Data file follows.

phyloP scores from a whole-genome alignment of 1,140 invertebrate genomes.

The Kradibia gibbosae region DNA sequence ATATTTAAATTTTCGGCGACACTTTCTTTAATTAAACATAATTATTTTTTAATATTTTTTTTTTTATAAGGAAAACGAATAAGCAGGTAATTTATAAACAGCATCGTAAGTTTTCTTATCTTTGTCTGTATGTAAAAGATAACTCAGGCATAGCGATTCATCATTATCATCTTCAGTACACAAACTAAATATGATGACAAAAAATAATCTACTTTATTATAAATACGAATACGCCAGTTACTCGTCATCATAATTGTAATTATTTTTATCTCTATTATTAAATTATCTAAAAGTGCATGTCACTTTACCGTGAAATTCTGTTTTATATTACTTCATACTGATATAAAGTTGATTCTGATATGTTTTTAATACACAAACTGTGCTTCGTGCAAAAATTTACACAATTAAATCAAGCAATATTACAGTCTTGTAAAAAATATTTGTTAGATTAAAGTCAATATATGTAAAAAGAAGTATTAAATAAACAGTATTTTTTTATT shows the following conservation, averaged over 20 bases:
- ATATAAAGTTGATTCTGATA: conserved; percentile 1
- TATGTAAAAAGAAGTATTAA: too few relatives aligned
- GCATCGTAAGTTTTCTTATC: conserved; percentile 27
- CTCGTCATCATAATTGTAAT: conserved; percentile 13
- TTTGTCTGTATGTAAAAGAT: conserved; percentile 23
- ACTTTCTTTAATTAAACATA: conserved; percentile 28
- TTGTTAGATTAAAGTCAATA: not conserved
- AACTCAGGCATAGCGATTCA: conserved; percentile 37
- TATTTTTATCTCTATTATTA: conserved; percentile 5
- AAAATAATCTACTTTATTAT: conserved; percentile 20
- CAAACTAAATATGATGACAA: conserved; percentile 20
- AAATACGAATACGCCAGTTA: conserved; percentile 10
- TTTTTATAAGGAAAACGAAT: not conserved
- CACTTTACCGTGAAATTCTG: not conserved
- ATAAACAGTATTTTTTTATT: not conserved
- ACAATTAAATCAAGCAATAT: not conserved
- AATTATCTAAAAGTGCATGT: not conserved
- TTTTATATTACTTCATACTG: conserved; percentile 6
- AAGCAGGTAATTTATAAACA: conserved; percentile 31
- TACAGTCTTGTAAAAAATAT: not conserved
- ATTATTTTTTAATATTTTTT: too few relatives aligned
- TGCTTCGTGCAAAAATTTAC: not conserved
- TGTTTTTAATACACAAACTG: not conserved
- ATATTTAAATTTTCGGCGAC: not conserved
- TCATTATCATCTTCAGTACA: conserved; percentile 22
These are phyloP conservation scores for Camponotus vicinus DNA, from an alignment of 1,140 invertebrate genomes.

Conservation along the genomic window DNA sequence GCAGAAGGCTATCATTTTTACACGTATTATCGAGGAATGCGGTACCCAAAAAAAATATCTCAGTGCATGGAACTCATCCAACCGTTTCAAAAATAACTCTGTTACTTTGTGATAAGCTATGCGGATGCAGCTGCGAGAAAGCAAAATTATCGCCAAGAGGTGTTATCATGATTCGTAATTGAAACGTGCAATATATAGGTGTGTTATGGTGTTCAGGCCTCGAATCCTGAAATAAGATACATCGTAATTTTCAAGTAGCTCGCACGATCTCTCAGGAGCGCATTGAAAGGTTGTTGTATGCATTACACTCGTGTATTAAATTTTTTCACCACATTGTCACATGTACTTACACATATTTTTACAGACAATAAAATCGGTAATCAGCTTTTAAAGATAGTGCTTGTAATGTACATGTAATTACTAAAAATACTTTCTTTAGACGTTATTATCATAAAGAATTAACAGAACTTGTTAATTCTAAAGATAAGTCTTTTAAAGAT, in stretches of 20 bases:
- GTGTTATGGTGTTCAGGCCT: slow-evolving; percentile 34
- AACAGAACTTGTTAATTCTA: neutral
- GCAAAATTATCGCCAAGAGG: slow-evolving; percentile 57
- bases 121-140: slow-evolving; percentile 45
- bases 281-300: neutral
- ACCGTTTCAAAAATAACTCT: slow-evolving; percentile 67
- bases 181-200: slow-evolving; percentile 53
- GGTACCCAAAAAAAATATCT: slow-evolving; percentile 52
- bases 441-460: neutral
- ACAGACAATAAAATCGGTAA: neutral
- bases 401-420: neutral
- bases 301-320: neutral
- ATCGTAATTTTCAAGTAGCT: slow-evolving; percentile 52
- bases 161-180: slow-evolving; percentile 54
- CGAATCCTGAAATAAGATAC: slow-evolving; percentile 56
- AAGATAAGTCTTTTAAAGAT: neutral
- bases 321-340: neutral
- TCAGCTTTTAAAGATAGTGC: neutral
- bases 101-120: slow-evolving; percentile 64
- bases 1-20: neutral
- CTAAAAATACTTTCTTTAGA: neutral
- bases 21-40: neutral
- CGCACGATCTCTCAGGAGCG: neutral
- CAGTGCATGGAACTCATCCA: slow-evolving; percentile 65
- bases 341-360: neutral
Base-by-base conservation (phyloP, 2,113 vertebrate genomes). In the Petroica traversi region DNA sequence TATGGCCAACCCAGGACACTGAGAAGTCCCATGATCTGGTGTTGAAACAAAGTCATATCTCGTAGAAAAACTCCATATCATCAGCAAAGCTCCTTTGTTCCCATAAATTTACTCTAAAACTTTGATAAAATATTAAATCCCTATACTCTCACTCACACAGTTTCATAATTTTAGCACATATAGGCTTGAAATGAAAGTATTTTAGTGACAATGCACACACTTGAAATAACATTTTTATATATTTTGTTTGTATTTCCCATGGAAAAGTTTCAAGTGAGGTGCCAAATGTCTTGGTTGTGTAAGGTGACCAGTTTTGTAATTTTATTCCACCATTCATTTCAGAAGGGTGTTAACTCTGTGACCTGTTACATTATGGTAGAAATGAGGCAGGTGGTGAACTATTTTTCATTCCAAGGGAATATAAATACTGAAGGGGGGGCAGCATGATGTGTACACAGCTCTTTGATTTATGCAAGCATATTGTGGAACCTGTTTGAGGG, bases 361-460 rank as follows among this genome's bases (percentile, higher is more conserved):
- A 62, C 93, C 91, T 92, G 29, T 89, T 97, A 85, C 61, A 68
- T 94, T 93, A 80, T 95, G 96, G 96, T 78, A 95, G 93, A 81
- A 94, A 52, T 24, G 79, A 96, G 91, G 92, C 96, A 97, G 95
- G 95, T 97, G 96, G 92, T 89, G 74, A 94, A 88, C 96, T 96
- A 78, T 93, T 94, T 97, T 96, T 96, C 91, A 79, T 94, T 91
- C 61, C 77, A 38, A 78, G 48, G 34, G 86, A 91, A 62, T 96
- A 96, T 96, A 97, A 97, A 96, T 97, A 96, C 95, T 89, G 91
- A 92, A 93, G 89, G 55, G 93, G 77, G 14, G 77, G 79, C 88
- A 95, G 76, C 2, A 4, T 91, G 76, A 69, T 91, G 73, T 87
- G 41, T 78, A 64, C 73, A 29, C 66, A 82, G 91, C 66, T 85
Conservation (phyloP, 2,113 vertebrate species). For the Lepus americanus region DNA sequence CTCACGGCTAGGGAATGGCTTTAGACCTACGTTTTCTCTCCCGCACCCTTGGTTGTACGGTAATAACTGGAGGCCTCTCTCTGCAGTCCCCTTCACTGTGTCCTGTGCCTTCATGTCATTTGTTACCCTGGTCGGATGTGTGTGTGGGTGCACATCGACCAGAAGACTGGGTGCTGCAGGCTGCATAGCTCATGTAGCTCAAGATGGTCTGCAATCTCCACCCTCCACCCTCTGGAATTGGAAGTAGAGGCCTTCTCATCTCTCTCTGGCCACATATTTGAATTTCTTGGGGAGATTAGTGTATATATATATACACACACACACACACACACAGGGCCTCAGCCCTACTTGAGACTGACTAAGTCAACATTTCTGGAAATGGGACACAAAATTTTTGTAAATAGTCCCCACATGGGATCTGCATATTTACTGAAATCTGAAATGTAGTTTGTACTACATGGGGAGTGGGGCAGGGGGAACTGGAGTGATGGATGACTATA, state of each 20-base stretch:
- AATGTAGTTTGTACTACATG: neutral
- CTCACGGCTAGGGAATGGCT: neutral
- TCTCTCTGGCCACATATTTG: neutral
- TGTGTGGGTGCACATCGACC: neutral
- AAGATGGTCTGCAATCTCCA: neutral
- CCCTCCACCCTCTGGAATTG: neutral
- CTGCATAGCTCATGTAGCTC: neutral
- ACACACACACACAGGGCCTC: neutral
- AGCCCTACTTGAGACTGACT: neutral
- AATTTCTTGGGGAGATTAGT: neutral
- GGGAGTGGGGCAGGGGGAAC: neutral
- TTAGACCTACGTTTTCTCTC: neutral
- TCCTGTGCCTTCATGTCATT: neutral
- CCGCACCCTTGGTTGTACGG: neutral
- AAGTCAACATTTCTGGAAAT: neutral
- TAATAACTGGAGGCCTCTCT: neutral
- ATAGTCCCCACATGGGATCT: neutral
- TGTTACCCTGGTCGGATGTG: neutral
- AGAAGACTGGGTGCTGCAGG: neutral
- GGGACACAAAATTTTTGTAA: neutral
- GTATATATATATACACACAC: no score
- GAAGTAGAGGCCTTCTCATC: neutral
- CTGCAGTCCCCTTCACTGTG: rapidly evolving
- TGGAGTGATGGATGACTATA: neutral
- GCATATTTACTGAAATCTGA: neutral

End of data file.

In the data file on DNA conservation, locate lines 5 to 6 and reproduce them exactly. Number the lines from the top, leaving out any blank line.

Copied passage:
- GCATCGTAAGTTTTCTTATC: conserved; percentile 27
- CTCGTCATCATAATTGTAAT: conserved; percentile 13